“Never worry about numbers. Help one person at a time, and start with the person nearest you.” —Mother Teresa
Theodore “Griff” Griffin is a Port Washington legend. Not so much because of his omnipresence throughout town. Griff, as he was affectionately known, had an easy smile and a kind manner about him. A standard remembrance would not do him justice.
Griff was so much to so many that the toughest question becomes how one could possibly encapsulate such a rich, yet private life and give this honorable man his justice. I can tell you that he was a loyal son who was very dedicated to his mother and cared for her until her death. A loyal brother who beamed when you mentioned his brother Emmett’s name and his legendary Port Washington football career. What he would not mention is his own long and historic record in track & field. He set records in several events and earned a trip to the Empire Games. He would not mention his two tours in Vietnam. These were two incredibly tough tours that returned many brave men battle-scarred for life. He returned instead serene and contrite. The images of war had changed him for certain; in this case, it made a kind man even kinder.
Griff was a proud family man. He lived most of his life in Port Washington and lived in the very house he grew up in. He married Jessie and started a family. Theodore had three children: Theodore Vincent, Cassandra and Shawn. He was also blessed with five grandchildren who he spoiled with trips to Broadway and Cirque de Soleil. He wanted his grandkids to experience the culture and diversity that was New York City and he often made a day of taking them in and showing them off.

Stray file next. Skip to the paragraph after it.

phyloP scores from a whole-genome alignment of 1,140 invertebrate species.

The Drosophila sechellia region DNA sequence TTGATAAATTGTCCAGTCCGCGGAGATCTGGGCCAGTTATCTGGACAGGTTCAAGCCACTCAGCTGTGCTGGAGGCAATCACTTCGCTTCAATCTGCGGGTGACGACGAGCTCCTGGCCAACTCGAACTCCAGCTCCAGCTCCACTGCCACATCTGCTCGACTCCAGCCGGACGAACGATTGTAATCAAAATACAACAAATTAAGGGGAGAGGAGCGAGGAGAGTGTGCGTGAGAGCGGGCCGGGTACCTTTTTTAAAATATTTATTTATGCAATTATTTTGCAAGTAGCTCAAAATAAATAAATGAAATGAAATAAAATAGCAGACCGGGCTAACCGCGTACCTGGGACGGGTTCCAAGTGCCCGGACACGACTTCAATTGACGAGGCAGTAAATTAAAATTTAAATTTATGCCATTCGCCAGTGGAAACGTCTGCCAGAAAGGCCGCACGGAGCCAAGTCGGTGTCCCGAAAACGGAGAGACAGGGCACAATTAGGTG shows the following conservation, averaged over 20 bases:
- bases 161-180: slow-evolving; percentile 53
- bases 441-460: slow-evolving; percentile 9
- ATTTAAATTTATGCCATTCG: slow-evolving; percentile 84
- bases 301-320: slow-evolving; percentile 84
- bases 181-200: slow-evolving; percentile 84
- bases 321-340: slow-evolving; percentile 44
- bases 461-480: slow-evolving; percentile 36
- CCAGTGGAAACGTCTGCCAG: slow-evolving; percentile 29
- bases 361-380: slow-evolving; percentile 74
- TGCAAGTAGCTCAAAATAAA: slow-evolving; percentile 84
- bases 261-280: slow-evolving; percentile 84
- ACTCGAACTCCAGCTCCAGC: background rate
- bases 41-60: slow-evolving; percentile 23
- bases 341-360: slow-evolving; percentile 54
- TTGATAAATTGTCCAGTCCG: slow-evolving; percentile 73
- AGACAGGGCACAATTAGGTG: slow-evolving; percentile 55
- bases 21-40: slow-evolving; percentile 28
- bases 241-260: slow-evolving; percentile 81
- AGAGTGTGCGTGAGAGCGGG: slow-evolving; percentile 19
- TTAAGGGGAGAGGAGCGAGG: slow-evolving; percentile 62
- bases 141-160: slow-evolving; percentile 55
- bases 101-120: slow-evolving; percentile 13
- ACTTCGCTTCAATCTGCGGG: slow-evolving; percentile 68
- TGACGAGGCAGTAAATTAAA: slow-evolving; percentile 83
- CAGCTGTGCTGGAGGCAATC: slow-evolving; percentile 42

You can’t mention Griff without mentioning Ghost Motorcycles, the home of Sal DeFeo and his family. Sal, the silver-haired paragon, could be seen most days with Griff by his side. As a salesman, Griff was the straight man to Sal’s legendary persona. You could almost never disconnect Griff from Ghost. They were one and the same and Griff was as much a part of the DeFeo family as Sal’s own children, nieces and nephews. By Sal’s side for 30 years, Griff learned the business from the best. A savvy and unassuming salesperson, Griff put you at ease with a smile and a handshake. Today, there are thousands of motorcyclists who purchased their first bike from “The Ghost” or Griff.
What wasn’t well known is Griff spent many weekends teaching young motorcyclists to ride and prepare them for their road tests. It wasn’t part of the sale, he just felt he had a responsibility to teach them how to ride safely. He was instrumental in starting the Bicycle Moto X fad. Ghost sponsored a team of riders who represented some of the most diverse backgrounds anywhere. If you could ride, thats all that mattered. Race, religion or socioeconomic class were of little importance. Ghost found a way to get you on a bike. This team, with Griff as a driver and mentor, won a roomful of trophies nationally. He remained with the DeFeo family until death. Now working alongside Augie DeFeo of Competition Glass for 20+ years, Griff was a mechanic and glazier.
A second act if you will, but still an avid motorcycle historian and enthusiast to the very end.
Theodore Griffin passed as he lived. Quietly and with little fuss. He simply parked his work truck and without a sound he went on home. Rest in peace.